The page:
Torricelli is one of the most important physicists and mathematicians of the Baroque era, whose sciences he significantly influenced with his contemporaries Galileo Galilei, René Descartes, Bonaventura Cavalieri, Pierre de Fermat and Blaise Pascal. In 1644, he published his seminal work on the laws of fall and throw (De motu gravium naturaliter descendentium). This was the second part of the three-volume work Opera geometrica, in which his research on hydrodynamics found expression and quickly aroused lively interest throughout Europe. In addition to his fundamental observations on the dynamics of fluids, Torricelli also did decisive preliminary work for the infinitesimal calculus. Cavalieri, also a student of Castelli, had further developed Kepler‘s considerations on infinitesimal quantities. He succeeded for the first time in determining the root function of a function with negative exponent. Using the indivisible method, Torricelli discovered the existence of infinitely extended bodies with finite volume while investigating hyperbolic bodies of revolution. Using this method, he found highly elegant proofs of geometrical problems – for example, that the volume of a rotating hyperbola is finite. In particular, in his work De motu gravium... he was able to successfully investigate the parabolic motion of projectiles using this method. Torricelli also developed a method by which the tangent direction of a curve could be determined as the direction of the instantaneous velocity of a point moving along the curve. This method was later developed into the fluxion method by Isaac Barrow and Isaac Newton. He improved Galileo’s telescope and developed a simple but already powerful microscope. He was also the first to succeed in maintaining a vacuum for a longer period of time.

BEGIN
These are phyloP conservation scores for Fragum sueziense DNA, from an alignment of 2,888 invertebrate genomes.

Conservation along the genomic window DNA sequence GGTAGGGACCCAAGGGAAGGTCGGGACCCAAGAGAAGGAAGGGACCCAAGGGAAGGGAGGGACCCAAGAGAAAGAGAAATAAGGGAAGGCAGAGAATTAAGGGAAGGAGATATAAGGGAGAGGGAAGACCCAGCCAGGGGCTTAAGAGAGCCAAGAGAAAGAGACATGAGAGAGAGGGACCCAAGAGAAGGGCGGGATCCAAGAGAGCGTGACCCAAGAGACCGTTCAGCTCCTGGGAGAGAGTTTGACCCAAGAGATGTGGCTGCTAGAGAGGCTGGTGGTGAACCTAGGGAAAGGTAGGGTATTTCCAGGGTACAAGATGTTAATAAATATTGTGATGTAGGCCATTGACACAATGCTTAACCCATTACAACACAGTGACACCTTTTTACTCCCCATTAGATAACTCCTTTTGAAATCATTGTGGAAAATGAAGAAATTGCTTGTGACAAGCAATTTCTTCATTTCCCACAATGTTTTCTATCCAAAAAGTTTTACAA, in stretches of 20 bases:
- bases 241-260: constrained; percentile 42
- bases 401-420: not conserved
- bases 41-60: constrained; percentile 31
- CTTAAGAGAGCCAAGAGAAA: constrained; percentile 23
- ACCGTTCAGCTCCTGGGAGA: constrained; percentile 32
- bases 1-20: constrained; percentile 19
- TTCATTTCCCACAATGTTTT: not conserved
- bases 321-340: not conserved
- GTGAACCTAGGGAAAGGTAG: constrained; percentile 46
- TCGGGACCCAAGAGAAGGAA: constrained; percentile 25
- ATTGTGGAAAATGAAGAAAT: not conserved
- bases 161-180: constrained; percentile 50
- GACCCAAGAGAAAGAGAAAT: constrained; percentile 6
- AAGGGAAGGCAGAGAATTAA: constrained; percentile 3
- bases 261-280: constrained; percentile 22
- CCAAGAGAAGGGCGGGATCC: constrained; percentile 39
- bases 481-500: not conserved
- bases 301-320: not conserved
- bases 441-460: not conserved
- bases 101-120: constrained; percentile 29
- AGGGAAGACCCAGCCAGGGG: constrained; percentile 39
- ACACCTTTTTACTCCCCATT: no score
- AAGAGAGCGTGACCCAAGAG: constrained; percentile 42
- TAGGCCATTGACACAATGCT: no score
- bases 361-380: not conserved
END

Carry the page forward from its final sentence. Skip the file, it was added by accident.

Torricelli died in Florence on 25 October 1647, a few days after having contracted typhoid fever, and was buried at the Basilica of San Lorenzo. The asteroid 7437 Torricelli and a crater on the Moon were named in his honor.
Andreas Malcherek, Hydraulik 1: Die Ausflussformel von Torricelli 
References and Further Reading:
-  John J. O’Connor, Edmund F. Robertson: Evangelista Torricelli. In: MacTutor History of Mathematics archive.
-  Evangelista Torricelli at MadeHow.com
-  And yet it moves – Galileo Galilei and his major achievements, SciHi Blog
-  It is not Certain that Everything is Uncertain – Blaise Pascal’s Thoughts, SciHi Blog
-  Standing on the Shoulders of Giants – Sir Isaac Newton, SciHi Blog
-  Torricelli at Wikidata
-  Andreas Malcherek, Hydraulik 1: Die Ausflussformel von Torricelli, Universität der Bundeswehr, München, Andreas Malcherek @ youtube
-  Evangelista Torricelli, Lezioni accademiche d’Evangelista Torricelli, mattematico e filosofo del Sereniso. Ferdinando II, granduca di Toscana, lettore delle mattematiche nello Studio di Firenze e accademico della Crusca. Firenze, Nella stamp. di S.A.R. per J. Guiducci, e S. Franchi, 1715.
-  Chisholm, Hugh, ed. (1911). “Torricelli, Evangelista“. Encyclopædia Britannica. 27 (11th ed.). Cambridge University Press. pp. 61–62.10
-  Evangelista Torricelli at the Mathematics Genealogy Project
-  Timeline of Torricelli via DBpedia and Wikidata